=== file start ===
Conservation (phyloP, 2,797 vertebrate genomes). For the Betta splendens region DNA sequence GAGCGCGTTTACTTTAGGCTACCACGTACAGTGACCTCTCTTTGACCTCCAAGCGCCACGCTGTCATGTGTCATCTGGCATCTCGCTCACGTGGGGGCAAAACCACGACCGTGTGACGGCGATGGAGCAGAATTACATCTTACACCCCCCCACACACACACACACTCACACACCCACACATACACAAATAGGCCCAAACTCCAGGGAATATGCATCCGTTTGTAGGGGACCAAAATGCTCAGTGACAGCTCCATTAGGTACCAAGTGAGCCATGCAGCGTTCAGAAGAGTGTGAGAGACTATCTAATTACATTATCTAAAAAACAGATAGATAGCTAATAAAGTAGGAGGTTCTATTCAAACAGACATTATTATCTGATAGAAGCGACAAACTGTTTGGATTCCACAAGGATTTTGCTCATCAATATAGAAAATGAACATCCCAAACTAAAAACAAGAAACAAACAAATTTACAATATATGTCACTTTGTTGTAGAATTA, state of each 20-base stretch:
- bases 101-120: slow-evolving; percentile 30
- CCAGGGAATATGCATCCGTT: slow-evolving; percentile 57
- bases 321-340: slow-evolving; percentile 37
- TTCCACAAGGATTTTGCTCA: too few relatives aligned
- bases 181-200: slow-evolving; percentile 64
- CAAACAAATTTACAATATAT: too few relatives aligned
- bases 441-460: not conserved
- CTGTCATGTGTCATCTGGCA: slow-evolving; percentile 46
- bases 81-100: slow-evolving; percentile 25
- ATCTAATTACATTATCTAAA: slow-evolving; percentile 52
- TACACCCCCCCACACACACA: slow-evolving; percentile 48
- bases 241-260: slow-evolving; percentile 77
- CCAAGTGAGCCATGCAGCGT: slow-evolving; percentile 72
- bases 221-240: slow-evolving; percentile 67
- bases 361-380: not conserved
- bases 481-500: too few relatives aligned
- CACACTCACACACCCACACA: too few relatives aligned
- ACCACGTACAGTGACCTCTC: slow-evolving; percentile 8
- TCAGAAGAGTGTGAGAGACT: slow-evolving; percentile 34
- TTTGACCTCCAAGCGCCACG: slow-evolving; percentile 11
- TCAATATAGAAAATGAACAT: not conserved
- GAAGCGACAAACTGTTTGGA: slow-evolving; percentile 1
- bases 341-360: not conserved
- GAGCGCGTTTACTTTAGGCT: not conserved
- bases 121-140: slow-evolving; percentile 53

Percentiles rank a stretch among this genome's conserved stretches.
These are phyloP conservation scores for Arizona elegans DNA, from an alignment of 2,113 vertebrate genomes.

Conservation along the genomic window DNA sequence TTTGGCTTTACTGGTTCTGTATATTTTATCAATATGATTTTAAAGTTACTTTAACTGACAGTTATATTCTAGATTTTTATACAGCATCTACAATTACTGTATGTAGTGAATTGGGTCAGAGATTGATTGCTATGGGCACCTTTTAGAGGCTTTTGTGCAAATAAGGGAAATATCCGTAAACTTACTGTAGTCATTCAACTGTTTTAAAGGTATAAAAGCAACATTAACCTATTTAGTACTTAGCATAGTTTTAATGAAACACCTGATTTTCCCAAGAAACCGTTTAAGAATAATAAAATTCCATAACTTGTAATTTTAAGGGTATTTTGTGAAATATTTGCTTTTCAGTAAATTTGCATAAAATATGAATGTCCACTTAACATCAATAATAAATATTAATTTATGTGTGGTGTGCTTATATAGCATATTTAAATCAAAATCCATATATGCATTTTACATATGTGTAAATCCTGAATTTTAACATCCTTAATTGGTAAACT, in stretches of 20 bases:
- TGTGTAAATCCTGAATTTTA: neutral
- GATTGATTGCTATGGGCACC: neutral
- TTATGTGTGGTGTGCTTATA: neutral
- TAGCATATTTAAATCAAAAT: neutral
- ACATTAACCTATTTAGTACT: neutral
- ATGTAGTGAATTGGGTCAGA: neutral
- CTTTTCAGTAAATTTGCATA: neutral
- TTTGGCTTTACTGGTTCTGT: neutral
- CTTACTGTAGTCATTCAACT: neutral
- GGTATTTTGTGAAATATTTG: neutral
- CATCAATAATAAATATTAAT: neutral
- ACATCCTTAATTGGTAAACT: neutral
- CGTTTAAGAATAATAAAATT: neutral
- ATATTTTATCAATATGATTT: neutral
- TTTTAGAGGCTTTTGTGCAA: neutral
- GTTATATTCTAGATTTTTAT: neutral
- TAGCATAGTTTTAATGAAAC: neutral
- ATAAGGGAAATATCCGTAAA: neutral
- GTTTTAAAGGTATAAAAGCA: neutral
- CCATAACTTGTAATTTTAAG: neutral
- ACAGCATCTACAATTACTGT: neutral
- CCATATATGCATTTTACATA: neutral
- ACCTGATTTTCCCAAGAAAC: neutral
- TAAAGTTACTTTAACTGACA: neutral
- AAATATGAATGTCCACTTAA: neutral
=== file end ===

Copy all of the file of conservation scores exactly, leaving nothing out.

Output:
Conservation (phyloP, 2,797 vertebrate genomes). For the Betta splendens region DNA sequence GAGCGCGTTTACTTTAGGCTACCACGTACAGTGACCTCTCTTTGACCTCCAAGCGCCACGCTGTCATGTGTCATCTGGCATCTCGCTCACGTGGGGGCAAAACCACGACCGTGTGACGGCGATGGAGCAGAATTACATCTTACACCCCCCCACACACACACACACTCACACACCCACACATACACAAATAGGCCCAAACTCCAGGGAATATGCATCCGTTTGTAGGGGACCAAAATGCTCAGTGACAGCTCCATTAGGTACCAAGTGAGCCATGCAGCGTTCAGAAGAGTGTGAGAGACTATCTAATTACATTATCTAAAAAACAGATAGATAGCTAATAAAGTAGGAGGTTCTATTCAAACAGACATTATTATCTGATAGAAGCGACAAACTGTTTGGATTCCACAAGGATTTTGCTCATCAATATAGAAAATGAACATCCCAAACTAAAAACAAGAAACAAACAAATTTACAATATATGTCACTTTGTTGTAGAATTA, state of each 20-base stretch:
- bases 101-120: slow-evolving; percentile 30
- CCAGGGAATATGCATCCGTT: slow-evolving; percentile 57
- bases 321-340: slow-evolving; percentile 37
- TTCCACAAGGATTTTGCTCA: too few relatives aligned
- bases 181-200: slow-evolving; percentile 64
- CAAACAAATTTACAATATAT: too few relatives aligned
- bases 441-460: not conserved
- CTGTCATGTGTCATCTGGCA: slow-evolving; percentile 46
- bases 81-100: slow-evolving; percentile 25
- ATCTAATTACATTATCTAAA: slow-evolving; percentile 52
- TACACCCCCCCACACACACA: slow-evolving; percentile 48
- bases 241-260: slow-evolving; percentile 77
- CCAAGTGAGCCATGCAGCGT: slow-evolving; percentile 72
- bases 221-240: slow-evolving; percentile 67
- bases 361-380: not conserved
- bases 481-500: too few relatives aligned
- CACACTCACACACCCACACA: too few relatives aligned
- ACCACGTACAGTGACCTCTC: slow-evolving; percentile 8
- TCAGAAGAGTGTGAGAGACT: slow-evolving; percentile 34
- TTTGACCTCCAAGCGCCACG: slow-evolving; percentile 11
- TCAATATAGAAAATGAACAT: not conserved
- GAAGCGACAAACTGTTTGGA: slow-evolving; percentile 1
- bases 341-360: not conserved
- GAGCGCGTTTACTTTAGGCT: not conserved
- bases 121-140: slow-evolving; percentile 53

Percentiles rank a stretch among this genome's conserved stretches.
These are phyloP conservation scores for Arizona elegans DNA, from an alignment of 2,113 vertebrate genomes.

Conservation along the genomic window DNA sequence TTTGGCTTTACTGGTTCTGTATATTTTATCAATATGATTTTAAAGTTACTTTAACTGACAGTTATATTCTAGATTTTTATACAGCATCTACAATTACTGTATGTAGTGAATTGGGTCAGAGATTGATTGCTATGGGCACCTTTTAGAGGCTTTTGTGCAAATAAGGGAAATATCCGTAAACTTACTGTAGTCATTCAACTGTTTTAAAGGTATAAAAGCAACATTAACCTATTTAGTACTTAGCATAGTTTTAATGAAACACCTGATTTTCCCAAGAAACCGTTTAAGAATAATAAAATTCCATAACTTGTAATTTTAAGGGTATTTTGTGAAATATTTGCTTTTCAGTAAATTTGCATAAAATATGAATGTCCACTTAACATCAATAATAAATATTAATTTATGTGTGGTGTGCTTATATAGCATATTTAAATCAAAATCCATATATGCATTTTACATATGTGTAAATCCTGAATTTTAACATCCTTAATTGGTAAACT, in stretches of 20 bases:
- TGTGTAAATCCTGAATTTTA: neutral
- GATTGATTGCTATGGGCACC: neutral
- TTATGTGTGGTGTGCTTATA: neutral
- TAGCATATTTAAATCAAAAT: neutral
- ACATTAACCTATTTAGTACT: neutral
- ATGTAGTGAATTGGGTCAGA: neutral
- CTTTTCAGTAAATTTGCATA: neutral
- TTTGGCTTTACTGGTTCTGT: neutral
- CTTACTGTAGTCATTCAACT: neutral
- GGTATTTTGTGAAATATTTG: neutral
- CATCAATAATAAATATTAAT: neutral
- ACATCCTTAATTGGTAAACT: neutral
- CGTTTAAGAATAATAAAATT: neutral
- ATATTTTATCAATATGATTT: neutral
- TTTTAGAGGCTTTTGTGCAA: neutral
- GTTATATTCTAGATTTTTAT: neutral
- TAGCATAGTTTTAATGAAAC: neutral
- ATAAGGGAAATATCCGTAAA: neutral
- GTTTTAAAGGTATAAAAGCA: neutral
- CCATAACTTGTAATTTTAAG: neutral
- ACAGCATCTACAATTACTGT: neutral
- CCATATATGCATTTTACATA: neutral
- ACCTGATTTTCCCAAGAAAC: neutral
- TAAAGTTACTTTAACTGACA: neutral
- AAATATGAATGTCCACTTAA: neutral